When a little company that makes component tapes (electronic components sequenced on huge reels of paper tape for automated MOBO soldering machines), the parts they order can give you a huge clue about what the tapes are for. And that little company is usually not under strict NDA, because they are a third level supplier.

These guys have been right more often than not. This isn't rocket science, but its closer than sticking your finger into the wind and just guessing.

Exactly. This is just pain stupid. There is no need for Google to "make" a tablet. There are already plenty of tablets. All Google would do would be to totally alienate their partners, and for no reason.

And this has nothing to do with "Nexus".
The Xoom is/was already a Nexus tablet. If they want another, then just get someone to design another.

I think I remember Eric Schmidt recently stating Google was going to make a tablet this year.

A nexus tablet would be about the only thing that could push me off the cliff and convince me to buy a tablet.

Then you should have been pushed off a year ago, because the Motorola Xoom is/was a Nexus tablet. It is 100% stock, Google, Android. Unlocked.

So are most tablets pure stock.
Same can be said for Acer. Pure honeycomb.

Xoom is not a nexus tablet, stop spreading that nonsense.

Sorry, incorrect.

1) No other 3.X or 4.X tablet is pure stock. Just the Xoom WiFi.
2) The Acer is NOT pure stock (I have used it). Acer made LOTS of changes.
3) One accepted definition of a "Nexus" device is a "Google Experience" device (which the Xoom is) that runs a stock, unmodified/un-"enhanced" Android (which the Xoom does), is unlocked and developer friendly (which the Xoom is) and for which Google develops the reference OS release (which they did for the Xoom).

Now, so you can REALLY eat your hat, you may go to this Google page: Look on the left top. See what is listed?

Nexus S
Xoom (US WiFi)
Galaxy Nexus

Other links you might like:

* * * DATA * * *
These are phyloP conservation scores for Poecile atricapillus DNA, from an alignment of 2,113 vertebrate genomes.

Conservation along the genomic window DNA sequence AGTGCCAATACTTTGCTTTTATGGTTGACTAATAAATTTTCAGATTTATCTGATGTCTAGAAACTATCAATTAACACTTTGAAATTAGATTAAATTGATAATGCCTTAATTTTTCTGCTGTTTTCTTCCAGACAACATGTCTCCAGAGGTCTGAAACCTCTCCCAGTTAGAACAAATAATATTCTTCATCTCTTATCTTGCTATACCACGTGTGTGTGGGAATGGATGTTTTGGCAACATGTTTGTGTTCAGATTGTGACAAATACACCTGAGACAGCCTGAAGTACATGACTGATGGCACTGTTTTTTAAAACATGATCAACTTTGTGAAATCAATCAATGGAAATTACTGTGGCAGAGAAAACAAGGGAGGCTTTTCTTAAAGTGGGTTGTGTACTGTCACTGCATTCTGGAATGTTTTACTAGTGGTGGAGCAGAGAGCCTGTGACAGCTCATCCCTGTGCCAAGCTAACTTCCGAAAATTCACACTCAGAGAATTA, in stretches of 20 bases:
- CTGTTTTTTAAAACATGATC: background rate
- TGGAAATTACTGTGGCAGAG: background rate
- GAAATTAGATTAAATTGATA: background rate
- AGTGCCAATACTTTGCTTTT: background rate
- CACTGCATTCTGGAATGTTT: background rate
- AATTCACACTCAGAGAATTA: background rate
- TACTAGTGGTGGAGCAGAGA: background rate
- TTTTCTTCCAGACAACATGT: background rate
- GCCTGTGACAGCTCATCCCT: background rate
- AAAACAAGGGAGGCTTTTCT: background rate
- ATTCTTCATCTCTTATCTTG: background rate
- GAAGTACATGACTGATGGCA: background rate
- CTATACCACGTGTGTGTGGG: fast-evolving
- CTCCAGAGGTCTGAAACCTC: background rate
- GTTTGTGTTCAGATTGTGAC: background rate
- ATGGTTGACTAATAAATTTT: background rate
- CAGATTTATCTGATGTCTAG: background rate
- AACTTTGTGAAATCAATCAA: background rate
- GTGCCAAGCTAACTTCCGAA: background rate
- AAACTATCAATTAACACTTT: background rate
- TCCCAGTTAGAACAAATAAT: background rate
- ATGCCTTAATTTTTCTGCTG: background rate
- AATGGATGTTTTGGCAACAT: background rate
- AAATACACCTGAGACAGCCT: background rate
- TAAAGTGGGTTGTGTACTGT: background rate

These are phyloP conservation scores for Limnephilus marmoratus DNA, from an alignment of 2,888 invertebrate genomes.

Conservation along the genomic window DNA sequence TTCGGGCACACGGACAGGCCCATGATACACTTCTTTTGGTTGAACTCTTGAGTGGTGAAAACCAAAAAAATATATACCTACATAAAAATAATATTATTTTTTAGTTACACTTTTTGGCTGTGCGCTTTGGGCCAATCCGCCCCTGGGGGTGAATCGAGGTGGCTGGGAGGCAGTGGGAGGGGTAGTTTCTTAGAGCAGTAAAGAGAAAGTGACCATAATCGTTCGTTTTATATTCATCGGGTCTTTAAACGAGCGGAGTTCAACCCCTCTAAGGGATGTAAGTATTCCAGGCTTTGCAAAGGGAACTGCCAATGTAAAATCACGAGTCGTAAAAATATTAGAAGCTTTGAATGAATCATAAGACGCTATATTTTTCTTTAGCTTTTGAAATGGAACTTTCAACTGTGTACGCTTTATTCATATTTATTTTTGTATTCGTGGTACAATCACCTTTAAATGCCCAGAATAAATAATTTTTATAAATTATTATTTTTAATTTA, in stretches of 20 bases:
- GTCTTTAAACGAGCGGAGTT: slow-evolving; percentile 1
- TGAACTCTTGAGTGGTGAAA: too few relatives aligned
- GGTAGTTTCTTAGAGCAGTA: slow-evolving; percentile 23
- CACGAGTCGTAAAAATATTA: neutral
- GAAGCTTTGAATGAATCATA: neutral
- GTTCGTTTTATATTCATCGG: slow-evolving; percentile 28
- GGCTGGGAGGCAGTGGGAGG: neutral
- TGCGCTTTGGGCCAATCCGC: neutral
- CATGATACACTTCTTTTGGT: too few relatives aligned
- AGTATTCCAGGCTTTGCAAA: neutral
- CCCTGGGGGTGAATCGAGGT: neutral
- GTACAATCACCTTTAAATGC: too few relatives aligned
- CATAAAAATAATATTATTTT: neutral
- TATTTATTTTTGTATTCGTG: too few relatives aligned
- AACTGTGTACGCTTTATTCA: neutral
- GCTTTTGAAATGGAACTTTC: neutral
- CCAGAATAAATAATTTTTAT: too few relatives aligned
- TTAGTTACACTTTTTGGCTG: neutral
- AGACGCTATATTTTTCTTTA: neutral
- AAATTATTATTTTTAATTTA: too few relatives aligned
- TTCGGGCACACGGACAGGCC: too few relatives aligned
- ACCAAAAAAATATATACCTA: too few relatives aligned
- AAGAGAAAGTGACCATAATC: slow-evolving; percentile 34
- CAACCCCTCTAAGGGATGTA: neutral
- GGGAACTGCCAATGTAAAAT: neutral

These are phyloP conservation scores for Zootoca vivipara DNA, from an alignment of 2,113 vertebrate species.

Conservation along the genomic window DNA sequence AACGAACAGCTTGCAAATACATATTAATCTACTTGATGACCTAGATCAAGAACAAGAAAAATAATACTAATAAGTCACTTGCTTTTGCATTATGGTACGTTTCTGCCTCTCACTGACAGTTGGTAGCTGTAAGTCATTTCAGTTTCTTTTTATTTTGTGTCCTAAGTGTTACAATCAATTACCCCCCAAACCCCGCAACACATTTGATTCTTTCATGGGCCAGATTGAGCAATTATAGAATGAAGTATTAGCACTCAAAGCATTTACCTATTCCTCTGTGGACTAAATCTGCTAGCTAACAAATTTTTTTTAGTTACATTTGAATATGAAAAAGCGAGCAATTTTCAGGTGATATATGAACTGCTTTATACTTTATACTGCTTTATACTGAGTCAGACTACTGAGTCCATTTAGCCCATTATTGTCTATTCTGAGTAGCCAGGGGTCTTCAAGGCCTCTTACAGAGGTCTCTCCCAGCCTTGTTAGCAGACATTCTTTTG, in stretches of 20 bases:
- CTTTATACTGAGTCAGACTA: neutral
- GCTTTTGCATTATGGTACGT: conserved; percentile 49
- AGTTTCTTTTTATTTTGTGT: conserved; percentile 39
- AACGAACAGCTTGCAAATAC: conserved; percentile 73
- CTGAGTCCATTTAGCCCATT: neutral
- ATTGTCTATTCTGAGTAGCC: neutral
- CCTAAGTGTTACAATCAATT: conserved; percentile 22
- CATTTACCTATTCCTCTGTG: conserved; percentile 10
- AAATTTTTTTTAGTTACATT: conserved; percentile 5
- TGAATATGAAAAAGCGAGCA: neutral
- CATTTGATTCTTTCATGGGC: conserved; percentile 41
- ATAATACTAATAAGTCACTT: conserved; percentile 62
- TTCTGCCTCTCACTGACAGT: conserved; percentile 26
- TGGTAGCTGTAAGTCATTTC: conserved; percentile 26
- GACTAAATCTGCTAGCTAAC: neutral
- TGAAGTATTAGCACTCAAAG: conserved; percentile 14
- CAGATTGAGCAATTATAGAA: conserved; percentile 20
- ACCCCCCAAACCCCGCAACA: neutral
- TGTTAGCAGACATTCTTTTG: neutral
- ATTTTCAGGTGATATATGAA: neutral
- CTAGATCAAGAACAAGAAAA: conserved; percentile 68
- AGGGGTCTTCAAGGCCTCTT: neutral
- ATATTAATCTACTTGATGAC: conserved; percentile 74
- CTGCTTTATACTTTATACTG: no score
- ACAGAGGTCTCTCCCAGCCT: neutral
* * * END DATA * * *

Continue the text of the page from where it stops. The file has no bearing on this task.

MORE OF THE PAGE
This tablet could also be a "developers edition only" for ICS, no one knows for sure and if it is, it won't make their partners a little weary that Google is stepping in on their turf.

I don't believe this would be 'Google's own tablet' any more than the Nexus 1 or the Galaxy Nexus are Google's own phones (i.e. they're not).

This would have to be a Nexus tablet; there's nothing else it could be. It would be a bone stock ICS tablet w/ killer hardware design / specs, rootable/unlockable, and updates straight from El GOOG. <- That's a 'Nexus' tablet. And likely Moto would be the OEM.

There already is/was a Nexus tablet. It is called the Motorola Xoom. It is 100% stock, Google, Android. Unlocked. And was the Honeycomb reference design.

Unless it can compete with that $250 quad core tablet coming out this year (which one is that again?) then I'm not impressed.

It's also possible (maybe even likely) that this is a ChromeOS tablet and not an Android tablet.

The Chromium project's been moving to a new window manager called Aura that appears optimized for low-end hardware and touch input.

Go take a look through the recent Dev Channel changelogs -- they're full of touch-specific updates for *ChromeOS*, not Android.

Clearly the next generation of Chromebooks will be touch-friendly. It's plausible Google will leave off the keyboard entirely and essentially build Mike Arrington's CrunchBook that he dreamed of two years ago.